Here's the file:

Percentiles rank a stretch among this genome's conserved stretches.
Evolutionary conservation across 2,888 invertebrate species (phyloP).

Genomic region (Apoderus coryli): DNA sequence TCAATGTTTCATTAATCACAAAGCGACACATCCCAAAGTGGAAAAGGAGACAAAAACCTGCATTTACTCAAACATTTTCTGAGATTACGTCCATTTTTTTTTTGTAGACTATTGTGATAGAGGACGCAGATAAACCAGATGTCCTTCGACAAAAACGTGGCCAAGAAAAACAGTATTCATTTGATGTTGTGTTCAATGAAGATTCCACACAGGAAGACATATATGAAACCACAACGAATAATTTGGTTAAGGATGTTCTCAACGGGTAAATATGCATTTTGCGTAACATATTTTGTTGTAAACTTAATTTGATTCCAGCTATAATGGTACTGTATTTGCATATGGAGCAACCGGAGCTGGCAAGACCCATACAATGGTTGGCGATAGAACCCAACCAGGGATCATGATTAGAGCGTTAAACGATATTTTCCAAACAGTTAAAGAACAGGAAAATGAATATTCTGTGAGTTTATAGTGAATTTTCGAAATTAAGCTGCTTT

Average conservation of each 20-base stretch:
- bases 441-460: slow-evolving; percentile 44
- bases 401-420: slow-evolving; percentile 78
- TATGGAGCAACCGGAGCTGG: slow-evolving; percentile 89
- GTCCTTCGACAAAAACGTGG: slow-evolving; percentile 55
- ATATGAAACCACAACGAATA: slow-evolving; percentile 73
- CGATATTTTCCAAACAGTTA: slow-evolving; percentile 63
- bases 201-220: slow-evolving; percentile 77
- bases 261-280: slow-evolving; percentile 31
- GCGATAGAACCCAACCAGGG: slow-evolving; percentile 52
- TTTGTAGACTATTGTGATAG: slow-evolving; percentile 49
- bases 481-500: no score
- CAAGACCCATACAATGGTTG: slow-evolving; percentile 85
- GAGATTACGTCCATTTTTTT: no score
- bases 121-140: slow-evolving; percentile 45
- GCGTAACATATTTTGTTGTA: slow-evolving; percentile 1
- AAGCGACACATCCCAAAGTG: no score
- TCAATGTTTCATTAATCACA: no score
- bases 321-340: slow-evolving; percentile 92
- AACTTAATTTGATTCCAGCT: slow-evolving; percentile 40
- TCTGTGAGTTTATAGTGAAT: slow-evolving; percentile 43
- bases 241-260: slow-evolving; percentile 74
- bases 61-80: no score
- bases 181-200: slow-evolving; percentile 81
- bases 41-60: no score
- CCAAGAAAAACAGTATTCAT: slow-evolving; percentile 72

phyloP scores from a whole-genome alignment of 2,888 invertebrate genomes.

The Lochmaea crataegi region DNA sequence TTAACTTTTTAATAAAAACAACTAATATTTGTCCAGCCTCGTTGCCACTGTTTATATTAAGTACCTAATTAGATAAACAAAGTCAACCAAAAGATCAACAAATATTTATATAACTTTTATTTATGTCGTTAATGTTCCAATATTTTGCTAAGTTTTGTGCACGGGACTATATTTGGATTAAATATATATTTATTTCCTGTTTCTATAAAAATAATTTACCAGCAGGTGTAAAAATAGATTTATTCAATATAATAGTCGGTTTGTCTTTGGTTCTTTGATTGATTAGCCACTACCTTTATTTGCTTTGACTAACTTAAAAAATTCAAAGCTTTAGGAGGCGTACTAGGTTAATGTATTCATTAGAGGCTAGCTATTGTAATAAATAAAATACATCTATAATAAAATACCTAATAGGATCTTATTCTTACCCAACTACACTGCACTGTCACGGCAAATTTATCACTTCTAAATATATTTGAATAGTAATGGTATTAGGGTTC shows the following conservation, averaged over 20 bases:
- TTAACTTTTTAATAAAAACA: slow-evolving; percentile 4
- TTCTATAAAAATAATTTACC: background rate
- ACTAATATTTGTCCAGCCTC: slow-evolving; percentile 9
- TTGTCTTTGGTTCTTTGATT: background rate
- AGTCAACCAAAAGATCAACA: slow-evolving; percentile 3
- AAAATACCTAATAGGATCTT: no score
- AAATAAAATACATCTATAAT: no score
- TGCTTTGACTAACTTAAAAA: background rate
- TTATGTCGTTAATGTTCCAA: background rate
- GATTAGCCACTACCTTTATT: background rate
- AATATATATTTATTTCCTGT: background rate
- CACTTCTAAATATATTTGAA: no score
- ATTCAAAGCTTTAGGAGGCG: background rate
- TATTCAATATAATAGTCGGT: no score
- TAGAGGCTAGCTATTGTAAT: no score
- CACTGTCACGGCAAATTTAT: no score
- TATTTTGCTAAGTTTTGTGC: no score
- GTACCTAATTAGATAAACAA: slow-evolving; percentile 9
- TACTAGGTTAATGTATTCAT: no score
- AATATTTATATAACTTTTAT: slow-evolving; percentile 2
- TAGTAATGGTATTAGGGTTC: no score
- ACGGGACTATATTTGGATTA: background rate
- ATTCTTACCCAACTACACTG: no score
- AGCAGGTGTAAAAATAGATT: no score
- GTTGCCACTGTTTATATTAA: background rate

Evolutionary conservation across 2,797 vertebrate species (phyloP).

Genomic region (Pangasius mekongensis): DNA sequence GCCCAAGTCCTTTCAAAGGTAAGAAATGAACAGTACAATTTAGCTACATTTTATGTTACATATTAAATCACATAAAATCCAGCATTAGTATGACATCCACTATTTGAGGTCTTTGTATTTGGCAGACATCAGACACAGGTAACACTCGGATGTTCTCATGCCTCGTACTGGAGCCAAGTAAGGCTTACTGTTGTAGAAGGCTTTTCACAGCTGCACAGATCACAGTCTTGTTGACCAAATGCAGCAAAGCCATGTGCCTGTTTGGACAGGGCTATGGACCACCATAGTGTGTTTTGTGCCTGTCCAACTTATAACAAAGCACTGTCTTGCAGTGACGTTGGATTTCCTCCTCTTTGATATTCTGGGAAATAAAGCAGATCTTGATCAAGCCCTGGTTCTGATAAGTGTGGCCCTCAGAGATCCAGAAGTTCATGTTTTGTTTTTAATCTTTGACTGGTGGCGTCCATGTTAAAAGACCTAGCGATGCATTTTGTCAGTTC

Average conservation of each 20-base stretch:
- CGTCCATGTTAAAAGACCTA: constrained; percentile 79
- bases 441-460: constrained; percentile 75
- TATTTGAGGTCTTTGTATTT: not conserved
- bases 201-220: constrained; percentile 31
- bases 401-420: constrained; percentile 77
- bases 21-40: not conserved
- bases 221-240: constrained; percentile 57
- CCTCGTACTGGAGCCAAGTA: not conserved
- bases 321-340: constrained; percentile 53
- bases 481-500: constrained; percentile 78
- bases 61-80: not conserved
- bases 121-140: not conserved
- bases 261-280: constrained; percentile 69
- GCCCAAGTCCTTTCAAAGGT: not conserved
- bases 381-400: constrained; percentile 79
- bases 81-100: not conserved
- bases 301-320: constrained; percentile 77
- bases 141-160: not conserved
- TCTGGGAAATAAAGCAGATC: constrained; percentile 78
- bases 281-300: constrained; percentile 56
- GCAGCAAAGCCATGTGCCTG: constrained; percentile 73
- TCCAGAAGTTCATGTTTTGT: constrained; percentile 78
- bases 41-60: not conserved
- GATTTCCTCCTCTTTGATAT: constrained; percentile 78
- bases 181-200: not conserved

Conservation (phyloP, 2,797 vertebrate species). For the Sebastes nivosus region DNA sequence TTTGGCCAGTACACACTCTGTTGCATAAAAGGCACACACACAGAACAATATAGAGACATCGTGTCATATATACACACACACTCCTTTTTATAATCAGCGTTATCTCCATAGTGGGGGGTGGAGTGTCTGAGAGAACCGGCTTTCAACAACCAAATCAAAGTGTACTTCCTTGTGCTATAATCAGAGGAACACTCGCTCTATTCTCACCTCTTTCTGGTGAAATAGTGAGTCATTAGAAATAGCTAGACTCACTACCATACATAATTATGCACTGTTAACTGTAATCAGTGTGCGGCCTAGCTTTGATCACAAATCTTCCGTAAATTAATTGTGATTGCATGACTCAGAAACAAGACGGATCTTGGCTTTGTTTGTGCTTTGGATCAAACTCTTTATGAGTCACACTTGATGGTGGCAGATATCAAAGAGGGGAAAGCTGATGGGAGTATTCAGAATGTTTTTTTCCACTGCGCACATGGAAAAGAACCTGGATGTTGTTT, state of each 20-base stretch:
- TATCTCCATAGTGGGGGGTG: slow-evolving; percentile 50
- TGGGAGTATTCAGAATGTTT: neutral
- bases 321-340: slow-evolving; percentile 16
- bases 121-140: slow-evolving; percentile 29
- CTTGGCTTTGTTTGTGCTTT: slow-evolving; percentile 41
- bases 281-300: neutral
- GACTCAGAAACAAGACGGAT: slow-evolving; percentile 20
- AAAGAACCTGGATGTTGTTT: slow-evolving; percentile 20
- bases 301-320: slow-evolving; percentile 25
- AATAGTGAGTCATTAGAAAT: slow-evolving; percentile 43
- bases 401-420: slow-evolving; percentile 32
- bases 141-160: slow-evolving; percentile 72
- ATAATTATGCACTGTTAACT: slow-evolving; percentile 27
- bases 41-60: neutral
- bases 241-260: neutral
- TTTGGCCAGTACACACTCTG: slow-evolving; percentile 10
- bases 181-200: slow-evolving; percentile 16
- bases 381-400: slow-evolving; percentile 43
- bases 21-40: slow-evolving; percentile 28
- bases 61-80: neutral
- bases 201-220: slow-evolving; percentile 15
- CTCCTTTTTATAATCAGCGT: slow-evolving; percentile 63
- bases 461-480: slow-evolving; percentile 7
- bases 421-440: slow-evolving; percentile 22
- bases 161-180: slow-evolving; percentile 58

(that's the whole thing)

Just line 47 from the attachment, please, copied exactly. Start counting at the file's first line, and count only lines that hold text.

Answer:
- CACTGTCACGGCAAATTTAT: no score